Q: I lost my home and I’m still paying my mortgage. Is there any pressure on the financial institutions to have us pay interest only?
A: IBC is aware of the problem, and encourage people to talk to their financial institution to speak with them about mortgage relief.
Q: Where can residents get financial help?
A: the Canadian Red Cross is able to help those who are uninsured or under-insured. There is a temporary housing fund available after a confidential case assessment. You can contact the Red Cross at 1-888-553-5505.
Q: I’ve heard there were disaster recovery programs for other areas like High River and Slave Lake. Is there any plan to get that going?
A: We’ve already been working with the Alberta disaster recovery program. We’re spending all of our own money right now and will be reimbursed.
Q: Environmental tests have been positive, so is there a plan in place to release a schedule for allowing people in Beacon Hill to return home?
A: We’re working to get people home as soon as possible, working with the CMO.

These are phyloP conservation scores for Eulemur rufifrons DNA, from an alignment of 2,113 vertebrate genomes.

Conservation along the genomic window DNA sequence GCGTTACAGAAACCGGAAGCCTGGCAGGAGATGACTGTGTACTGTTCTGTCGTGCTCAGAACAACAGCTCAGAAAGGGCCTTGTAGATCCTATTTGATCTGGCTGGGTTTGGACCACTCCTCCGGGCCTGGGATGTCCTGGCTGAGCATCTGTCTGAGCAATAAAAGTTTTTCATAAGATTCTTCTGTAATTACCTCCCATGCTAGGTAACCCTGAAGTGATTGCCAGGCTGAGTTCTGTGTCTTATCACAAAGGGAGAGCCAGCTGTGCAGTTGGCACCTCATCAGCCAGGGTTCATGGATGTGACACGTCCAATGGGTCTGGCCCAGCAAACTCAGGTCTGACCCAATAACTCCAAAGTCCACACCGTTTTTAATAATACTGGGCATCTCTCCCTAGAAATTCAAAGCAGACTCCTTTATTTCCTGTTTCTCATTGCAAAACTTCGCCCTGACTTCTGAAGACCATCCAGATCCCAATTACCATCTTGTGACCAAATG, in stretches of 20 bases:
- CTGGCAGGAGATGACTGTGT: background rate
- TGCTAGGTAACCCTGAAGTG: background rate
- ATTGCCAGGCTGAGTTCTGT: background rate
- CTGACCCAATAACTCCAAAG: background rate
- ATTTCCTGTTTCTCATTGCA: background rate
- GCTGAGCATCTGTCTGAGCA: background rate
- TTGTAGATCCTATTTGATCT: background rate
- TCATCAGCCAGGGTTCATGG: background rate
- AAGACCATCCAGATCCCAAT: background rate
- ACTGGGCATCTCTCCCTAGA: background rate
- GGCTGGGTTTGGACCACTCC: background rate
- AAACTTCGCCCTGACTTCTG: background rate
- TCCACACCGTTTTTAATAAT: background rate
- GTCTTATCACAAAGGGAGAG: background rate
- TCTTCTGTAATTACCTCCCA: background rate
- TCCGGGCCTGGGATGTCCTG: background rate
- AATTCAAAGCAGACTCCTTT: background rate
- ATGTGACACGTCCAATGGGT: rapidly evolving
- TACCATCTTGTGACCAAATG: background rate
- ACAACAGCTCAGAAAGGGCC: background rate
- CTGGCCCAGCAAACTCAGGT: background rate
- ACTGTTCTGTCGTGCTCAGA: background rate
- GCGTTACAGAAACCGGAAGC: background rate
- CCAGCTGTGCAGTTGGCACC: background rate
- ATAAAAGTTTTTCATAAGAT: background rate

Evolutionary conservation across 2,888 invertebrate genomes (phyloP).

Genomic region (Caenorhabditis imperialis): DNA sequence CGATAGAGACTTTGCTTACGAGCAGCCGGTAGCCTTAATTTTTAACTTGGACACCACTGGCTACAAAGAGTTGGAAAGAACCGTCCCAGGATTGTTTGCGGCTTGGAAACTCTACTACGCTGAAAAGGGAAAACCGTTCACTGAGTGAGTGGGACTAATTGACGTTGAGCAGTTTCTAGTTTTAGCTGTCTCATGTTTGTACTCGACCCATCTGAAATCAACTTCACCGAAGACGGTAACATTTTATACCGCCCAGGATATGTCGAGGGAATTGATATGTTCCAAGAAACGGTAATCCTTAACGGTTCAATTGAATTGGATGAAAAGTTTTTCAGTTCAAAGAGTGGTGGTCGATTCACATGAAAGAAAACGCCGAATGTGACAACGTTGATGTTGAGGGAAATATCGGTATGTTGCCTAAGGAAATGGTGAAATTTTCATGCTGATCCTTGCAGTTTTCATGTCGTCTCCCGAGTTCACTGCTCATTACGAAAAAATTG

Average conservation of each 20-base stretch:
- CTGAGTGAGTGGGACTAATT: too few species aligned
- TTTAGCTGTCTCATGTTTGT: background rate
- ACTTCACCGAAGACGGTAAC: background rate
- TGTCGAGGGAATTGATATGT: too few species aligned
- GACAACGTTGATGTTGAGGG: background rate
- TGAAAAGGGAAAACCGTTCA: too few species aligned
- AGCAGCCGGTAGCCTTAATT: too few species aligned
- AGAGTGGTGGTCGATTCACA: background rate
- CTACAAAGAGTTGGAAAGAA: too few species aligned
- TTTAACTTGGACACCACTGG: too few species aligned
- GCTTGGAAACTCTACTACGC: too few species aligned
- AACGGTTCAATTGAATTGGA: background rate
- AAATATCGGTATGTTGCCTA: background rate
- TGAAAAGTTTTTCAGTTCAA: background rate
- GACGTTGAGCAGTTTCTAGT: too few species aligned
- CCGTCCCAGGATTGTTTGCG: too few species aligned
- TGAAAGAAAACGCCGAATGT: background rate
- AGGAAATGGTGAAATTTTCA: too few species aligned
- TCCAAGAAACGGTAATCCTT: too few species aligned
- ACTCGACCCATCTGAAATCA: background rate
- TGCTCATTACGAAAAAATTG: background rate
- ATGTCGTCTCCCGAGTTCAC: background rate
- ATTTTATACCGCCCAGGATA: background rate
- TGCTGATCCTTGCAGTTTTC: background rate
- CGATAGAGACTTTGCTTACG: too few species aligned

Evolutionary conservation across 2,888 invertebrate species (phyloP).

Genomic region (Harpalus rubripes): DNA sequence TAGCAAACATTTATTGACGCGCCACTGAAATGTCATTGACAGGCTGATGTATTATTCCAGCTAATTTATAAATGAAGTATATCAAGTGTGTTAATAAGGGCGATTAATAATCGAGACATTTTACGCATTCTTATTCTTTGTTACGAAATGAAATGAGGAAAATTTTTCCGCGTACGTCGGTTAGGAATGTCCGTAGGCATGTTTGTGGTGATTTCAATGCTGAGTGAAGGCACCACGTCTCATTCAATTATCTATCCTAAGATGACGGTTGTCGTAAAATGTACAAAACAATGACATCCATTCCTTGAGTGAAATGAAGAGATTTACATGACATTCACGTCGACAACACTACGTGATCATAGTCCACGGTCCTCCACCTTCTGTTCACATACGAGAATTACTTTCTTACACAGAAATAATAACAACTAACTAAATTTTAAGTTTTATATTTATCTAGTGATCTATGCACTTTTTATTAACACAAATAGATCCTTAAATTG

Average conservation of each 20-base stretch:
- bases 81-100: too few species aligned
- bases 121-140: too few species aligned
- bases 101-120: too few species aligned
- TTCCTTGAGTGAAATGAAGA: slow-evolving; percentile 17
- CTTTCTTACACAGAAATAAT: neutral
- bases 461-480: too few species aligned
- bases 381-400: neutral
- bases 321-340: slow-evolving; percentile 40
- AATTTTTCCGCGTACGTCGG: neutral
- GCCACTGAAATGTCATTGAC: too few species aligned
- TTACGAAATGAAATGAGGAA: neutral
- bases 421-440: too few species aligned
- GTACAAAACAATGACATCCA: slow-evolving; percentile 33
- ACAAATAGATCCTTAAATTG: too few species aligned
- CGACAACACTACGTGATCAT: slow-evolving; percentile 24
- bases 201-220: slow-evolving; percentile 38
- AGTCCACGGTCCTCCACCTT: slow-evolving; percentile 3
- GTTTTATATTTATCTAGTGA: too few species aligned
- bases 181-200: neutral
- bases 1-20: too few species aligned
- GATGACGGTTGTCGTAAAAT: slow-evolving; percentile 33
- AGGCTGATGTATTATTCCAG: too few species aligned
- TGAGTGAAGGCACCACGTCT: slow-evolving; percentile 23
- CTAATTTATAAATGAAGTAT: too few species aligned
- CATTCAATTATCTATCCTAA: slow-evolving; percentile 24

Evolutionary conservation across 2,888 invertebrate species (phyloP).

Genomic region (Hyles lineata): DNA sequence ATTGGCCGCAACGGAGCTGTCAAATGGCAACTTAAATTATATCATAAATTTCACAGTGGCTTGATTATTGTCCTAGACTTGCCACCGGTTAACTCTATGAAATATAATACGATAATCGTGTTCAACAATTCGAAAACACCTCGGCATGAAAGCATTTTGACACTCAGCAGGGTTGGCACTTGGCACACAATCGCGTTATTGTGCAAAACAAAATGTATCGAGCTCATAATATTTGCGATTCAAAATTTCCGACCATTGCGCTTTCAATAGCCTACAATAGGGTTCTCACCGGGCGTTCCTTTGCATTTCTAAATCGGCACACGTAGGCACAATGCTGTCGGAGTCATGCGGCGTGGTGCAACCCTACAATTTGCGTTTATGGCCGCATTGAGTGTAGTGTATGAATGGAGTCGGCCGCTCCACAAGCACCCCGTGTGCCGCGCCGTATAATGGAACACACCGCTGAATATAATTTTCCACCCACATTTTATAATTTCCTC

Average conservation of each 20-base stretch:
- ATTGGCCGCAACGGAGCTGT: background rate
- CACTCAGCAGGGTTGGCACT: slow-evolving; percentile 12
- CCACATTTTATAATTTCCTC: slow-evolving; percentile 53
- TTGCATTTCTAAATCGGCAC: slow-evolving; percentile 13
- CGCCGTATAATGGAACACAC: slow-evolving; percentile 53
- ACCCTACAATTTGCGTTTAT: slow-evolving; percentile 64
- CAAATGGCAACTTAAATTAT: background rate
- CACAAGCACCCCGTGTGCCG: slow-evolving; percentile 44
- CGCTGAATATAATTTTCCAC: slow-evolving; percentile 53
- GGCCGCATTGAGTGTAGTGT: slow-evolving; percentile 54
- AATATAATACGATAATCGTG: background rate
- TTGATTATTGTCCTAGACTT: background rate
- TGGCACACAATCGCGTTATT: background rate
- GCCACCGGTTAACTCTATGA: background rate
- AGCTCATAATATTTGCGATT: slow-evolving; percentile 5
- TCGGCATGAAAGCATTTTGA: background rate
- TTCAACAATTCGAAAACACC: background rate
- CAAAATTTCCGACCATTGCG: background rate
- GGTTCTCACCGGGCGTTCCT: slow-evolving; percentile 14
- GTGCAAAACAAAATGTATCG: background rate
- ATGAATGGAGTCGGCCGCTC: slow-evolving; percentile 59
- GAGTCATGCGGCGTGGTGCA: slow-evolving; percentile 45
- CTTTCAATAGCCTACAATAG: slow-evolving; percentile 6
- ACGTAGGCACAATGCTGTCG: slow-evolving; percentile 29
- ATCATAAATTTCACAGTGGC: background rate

Q: I’m in Abasand Central, untouched by fire. What are these recommendations that need to be met for us to be able to go home again?
A: The CMO came to Fort McMurray after the fire and put the restrictions in place, and she recommended to not return residents until after the debris is removed. We’ve applied tackifier, fencing, etc. We’re working closely to get people home as soon as possible. Germain: I’ve watched REOC developing a plan, and we’re making sure it’s going to be safe. They’re writing up an extensive plan to make sure people can go home safely.
Q: How will coordination take place between SPECS and local contractors?
A: The debris removal program is starting this week, and they’re working in multiple areas to ensure efficient and safe removal.
Q: Why did the fridge removal program end so soon? Kids could be playing with them.